Unlike Blue Milk’s experience when she left the birthday party planning to her husband, my daughter’s dad would simply not do it. He is very generous with money, and time when possible, our parenting relationship could be much worse than it is at the moment. He would totally plan a birthday party if I told him the place, time, invited guests early enough, etc. But all initiative has to come from me. Sometimes I feel like a bit of a single-mum fraud because he gives me lifts, gets bits and bobs at the shop for me, and usually is available at the drop of a hat if I/we need him. All of this is very appreciated, and I know that many single mums just don’t have this. But when it comes to moving along with my daughter’s development (things like finding new activities, games, what parts of daily life/the world she might find interesting now, needing new clothes, responding to her questions about complicated things in an appropriate way), the responsibility rests squarely on my shoulders.
It would be great to have someone who understands that school applications have to be done in September, so open days have to be investigated, Ofsted reports have to be consulted, and short lists have to be compiled, and it’s all so hugely important and bloody scary that doing it all on my own seems sleep-robbingly overwhelming. Of course he’ll probably insist on coming to open days, but I’ll get to choose which ones, and what if it later turns out I wasn’t aware of some crucial information or missed a deadline or something. He wouldn’t be aware of them.
Take the photo above, for example. It was a reminder for myself that I put in the calendar to make sure that I couldn’t forget about my daughter’s allergy test. Did her dad set himself a reminder? I doubt it.
But the thing is, while trying to allow my daughter most possible chances and choices and securities in life is big and scary and most probably impossible, I don’t want to give away any of this responsibility. I want to be involved and plan things for her, because I don’t want to wake up one day and realise I haven’t been on the ball enough. And I enjoy doing all these things. It is daunting going to new groups, but it is also useful, not least for the local gossip like which schools have a good reputation but are actually not great in some respects.
Dads who don’t take part in the community aspect of child-raising exclude themselves from something which is a large part of an under-five’s life. Yes, it’s great that my daughter’s dad sees her as often as he does, he clearly wants to be involved in her life and thinks of nice things to do at the weekend, but if I didn’t tell him, he wouldn’t even know that she goes to a music group (nor have been aware of the chance for him to become a trustee, something which is marginally useful for his career), or her friends’ names, or the fact that nursery compile a folder of photos to document her development which allows us a brilliant window into what she gets up to without us.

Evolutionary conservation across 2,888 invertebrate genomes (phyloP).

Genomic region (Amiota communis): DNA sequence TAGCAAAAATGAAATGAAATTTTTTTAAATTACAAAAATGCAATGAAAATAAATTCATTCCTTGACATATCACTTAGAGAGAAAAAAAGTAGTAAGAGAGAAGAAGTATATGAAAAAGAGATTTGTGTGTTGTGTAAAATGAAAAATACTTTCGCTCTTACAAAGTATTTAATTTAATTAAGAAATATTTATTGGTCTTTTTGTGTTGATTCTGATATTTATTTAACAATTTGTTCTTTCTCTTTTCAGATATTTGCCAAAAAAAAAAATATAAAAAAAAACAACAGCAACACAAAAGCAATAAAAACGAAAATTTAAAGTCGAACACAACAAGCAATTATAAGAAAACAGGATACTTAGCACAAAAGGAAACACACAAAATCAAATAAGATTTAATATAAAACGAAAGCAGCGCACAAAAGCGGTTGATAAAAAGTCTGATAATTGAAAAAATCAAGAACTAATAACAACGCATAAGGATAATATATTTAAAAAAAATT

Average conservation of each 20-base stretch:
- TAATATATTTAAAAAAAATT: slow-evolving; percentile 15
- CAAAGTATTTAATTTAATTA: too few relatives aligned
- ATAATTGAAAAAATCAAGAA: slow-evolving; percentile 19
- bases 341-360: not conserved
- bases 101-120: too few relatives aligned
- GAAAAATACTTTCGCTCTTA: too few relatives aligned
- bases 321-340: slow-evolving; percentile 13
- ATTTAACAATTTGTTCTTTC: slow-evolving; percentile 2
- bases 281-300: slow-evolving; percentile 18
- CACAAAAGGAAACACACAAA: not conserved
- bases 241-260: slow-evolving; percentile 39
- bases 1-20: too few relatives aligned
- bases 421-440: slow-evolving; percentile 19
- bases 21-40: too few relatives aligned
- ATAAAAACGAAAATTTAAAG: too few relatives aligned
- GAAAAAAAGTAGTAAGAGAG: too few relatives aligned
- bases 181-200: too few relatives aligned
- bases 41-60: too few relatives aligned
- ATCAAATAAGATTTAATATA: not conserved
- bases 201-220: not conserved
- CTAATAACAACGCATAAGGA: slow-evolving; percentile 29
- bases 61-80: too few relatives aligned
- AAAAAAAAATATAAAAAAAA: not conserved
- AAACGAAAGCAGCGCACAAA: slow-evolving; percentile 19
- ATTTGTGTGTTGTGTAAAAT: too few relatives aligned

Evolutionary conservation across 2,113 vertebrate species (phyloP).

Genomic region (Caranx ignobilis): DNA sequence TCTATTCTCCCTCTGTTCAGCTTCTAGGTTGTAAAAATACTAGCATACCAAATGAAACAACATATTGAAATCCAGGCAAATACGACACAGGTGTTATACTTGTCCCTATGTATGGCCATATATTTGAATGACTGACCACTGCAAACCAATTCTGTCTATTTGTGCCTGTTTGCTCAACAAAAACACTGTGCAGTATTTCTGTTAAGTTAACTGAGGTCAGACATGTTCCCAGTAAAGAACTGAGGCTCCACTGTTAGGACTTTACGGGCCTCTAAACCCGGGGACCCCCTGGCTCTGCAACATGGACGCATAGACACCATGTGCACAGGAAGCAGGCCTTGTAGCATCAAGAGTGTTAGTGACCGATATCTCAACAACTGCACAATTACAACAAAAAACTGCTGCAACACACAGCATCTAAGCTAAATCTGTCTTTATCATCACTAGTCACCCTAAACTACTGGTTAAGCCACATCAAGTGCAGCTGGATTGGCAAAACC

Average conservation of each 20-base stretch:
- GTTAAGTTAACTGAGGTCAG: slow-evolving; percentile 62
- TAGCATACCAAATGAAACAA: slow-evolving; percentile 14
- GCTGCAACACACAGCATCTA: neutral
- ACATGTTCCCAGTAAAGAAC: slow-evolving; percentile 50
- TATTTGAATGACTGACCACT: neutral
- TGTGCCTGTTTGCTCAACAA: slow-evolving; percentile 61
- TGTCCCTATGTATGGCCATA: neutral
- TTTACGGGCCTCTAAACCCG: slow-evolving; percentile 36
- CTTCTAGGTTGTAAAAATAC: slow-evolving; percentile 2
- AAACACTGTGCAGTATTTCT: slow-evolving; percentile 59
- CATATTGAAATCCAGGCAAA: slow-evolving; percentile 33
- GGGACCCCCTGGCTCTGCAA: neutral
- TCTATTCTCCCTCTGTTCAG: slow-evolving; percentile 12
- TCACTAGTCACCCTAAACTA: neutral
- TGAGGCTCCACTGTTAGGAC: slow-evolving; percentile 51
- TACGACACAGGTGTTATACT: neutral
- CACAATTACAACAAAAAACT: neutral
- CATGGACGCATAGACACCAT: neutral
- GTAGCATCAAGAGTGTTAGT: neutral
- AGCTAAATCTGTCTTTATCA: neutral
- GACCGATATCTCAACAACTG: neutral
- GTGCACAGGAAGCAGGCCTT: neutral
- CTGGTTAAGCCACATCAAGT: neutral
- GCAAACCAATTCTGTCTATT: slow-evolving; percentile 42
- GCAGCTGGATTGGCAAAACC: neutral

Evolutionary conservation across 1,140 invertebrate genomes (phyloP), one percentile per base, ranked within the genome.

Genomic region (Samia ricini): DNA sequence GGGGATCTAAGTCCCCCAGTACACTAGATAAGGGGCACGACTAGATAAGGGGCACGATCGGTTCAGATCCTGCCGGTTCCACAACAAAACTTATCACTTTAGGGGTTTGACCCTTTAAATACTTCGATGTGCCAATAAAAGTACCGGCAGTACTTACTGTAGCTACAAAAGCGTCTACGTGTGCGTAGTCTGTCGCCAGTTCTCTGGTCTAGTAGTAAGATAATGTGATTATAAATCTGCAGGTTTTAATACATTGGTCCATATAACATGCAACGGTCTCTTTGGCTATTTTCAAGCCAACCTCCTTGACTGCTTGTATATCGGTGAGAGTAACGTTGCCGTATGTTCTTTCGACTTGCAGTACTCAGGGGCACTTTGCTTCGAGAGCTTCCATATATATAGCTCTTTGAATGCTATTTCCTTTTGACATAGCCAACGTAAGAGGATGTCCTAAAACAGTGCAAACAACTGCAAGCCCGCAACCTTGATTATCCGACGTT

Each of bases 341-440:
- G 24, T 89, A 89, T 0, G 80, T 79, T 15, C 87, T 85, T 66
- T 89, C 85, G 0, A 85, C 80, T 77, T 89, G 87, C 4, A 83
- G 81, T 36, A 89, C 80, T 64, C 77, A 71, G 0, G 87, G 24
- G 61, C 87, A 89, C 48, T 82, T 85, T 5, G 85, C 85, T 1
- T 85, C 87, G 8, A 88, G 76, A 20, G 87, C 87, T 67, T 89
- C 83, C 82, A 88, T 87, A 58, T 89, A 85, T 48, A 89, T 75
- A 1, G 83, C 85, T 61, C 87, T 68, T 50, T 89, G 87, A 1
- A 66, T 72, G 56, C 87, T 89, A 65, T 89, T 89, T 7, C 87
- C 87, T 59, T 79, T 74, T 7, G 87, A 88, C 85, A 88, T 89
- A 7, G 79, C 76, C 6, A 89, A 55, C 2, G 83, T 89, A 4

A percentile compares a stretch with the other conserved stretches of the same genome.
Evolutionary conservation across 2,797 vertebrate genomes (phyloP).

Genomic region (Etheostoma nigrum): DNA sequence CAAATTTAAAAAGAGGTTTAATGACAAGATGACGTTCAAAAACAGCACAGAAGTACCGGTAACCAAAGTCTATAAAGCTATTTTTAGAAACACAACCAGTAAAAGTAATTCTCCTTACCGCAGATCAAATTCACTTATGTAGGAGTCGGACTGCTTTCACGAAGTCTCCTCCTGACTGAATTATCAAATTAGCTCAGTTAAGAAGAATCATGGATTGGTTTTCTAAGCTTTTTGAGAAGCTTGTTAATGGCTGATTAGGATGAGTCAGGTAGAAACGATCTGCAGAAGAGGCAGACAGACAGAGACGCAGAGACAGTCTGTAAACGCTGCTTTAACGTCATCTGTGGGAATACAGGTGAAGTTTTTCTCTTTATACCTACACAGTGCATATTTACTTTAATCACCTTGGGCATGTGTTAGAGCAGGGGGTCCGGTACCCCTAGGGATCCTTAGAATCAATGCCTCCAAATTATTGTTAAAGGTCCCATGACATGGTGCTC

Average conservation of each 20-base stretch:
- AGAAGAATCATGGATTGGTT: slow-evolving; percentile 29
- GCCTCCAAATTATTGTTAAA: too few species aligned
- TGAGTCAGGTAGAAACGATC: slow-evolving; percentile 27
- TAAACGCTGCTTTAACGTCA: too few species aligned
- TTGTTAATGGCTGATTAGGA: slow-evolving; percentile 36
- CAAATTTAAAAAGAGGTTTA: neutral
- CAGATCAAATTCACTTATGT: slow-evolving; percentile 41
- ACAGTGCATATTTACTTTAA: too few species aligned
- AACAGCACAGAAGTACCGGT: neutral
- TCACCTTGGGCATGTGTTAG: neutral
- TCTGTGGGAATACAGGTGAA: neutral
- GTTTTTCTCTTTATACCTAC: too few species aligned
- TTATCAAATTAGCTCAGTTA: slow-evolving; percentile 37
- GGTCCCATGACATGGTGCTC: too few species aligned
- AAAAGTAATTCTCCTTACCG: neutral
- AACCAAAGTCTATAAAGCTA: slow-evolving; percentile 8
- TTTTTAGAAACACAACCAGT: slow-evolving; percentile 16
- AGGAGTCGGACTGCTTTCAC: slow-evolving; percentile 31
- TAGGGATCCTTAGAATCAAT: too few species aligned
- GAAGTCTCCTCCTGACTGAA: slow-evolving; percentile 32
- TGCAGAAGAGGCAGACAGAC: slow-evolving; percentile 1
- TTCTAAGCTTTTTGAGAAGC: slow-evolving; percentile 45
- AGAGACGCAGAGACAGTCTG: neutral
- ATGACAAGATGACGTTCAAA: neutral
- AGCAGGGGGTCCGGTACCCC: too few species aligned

I will of course continue to keep him in the loop because it’s good for my daughter. And of course many parents are prevented from much more than weekend activities anyway because of work, or they have a set-up which specifies that only one parents holds the responsibilities outlined above while the other one contributes something equally vital to family life.
I enjoy everything I do for my daughter, even when sometimes the responsibility feels too much without an equal partner by my side. And of course her dad is not a bad dad for not immediately agreeing when I suggest something to do in his time. It would just help on the difficult days if it was sometimes acknowledged that I do things that other people find too ‘stressful’ on an easy day. I guess that is the difficult thing about being a single mum with no family nearby: no one knows how much effort you put in to get through the day, and no one is grateful for that effort. But we have to keep going to meet our own expectations because no one will make you feel better when you think you’ve failed. There is no safety-net.